Eventually, your life will begin to take on the ocean’s gentler rhythms.  You will be able to see a larger view to the blue horizon and perhaps understand a greater purpose for yourself as you come to terms with the new existence your loss has forced upon you.  The ocean’s beauty and majesty reassert themselves and your life goes on, one gentle wave after the other.  Oh, there will be times when the waves become stormy and your grief will threaten to overwhelm you once again, but storms do not last forever.  The sun comes out, black clouds grow white and blue skies do return.  Treasure those days of sun.  They are your respite from the sadness you have known.  Allow yourself to wade in the gentle waves the ocean sends you that day.  The soothing feel of the water on your feet, the sand beneath your toes, the breeze caressing your skin and ruffling your hair are all the stuff of healing.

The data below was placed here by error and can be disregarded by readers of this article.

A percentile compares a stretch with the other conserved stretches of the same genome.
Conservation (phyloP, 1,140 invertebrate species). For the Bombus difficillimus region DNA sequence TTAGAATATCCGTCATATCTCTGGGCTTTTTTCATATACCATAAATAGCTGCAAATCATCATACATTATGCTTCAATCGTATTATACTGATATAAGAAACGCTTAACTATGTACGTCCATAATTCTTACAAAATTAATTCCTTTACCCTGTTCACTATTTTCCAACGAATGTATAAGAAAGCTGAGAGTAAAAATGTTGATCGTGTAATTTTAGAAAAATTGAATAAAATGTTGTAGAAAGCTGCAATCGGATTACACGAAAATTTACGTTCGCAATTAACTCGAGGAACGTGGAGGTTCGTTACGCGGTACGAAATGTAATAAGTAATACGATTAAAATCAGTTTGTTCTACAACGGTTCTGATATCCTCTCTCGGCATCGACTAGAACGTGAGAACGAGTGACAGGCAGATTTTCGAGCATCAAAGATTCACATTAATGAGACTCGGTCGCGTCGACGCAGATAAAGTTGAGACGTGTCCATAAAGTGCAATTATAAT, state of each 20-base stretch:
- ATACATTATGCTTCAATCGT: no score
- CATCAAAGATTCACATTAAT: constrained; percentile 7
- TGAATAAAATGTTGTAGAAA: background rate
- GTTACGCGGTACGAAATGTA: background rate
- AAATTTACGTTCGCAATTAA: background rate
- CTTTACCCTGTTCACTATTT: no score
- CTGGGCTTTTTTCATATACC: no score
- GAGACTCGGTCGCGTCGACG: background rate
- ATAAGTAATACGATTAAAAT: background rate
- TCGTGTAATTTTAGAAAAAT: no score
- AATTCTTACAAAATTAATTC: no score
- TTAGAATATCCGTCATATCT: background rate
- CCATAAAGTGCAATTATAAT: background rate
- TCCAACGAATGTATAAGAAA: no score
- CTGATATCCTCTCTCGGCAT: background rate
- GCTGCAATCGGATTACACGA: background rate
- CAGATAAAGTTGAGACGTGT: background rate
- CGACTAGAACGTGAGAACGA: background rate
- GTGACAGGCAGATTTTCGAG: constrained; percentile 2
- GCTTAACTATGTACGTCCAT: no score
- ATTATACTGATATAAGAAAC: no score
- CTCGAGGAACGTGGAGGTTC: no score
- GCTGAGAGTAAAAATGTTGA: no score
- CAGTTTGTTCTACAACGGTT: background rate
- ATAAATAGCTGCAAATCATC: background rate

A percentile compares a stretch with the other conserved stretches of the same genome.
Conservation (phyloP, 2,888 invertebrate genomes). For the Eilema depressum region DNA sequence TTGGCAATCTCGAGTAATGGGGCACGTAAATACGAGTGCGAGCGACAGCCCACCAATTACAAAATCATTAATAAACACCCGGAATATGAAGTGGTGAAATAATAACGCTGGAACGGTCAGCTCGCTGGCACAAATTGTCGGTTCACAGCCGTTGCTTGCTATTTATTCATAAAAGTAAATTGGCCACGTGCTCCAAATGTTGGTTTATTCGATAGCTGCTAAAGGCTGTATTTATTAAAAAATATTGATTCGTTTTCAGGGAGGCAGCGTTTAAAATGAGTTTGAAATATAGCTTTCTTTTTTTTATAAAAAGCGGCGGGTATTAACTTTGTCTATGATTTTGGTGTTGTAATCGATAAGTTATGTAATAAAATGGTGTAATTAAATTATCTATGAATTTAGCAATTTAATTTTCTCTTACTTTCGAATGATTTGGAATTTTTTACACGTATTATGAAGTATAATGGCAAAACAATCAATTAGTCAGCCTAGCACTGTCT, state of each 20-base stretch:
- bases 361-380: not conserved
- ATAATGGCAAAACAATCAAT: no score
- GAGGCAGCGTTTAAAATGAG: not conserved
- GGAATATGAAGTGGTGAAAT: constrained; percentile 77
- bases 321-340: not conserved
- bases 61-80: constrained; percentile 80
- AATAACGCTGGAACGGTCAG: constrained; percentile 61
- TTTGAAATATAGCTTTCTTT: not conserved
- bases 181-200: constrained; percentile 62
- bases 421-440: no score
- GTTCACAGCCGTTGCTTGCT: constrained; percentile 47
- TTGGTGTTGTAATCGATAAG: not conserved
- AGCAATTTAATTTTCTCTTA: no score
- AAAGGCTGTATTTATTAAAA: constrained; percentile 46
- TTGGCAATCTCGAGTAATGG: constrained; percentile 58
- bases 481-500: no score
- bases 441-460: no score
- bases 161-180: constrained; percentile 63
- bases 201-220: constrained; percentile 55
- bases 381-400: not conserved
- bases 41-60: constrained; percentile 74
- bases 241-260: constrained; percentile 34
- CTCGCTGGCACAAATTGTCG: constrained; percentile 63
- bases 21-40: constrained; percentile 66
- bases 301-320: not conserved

© Cathy Marley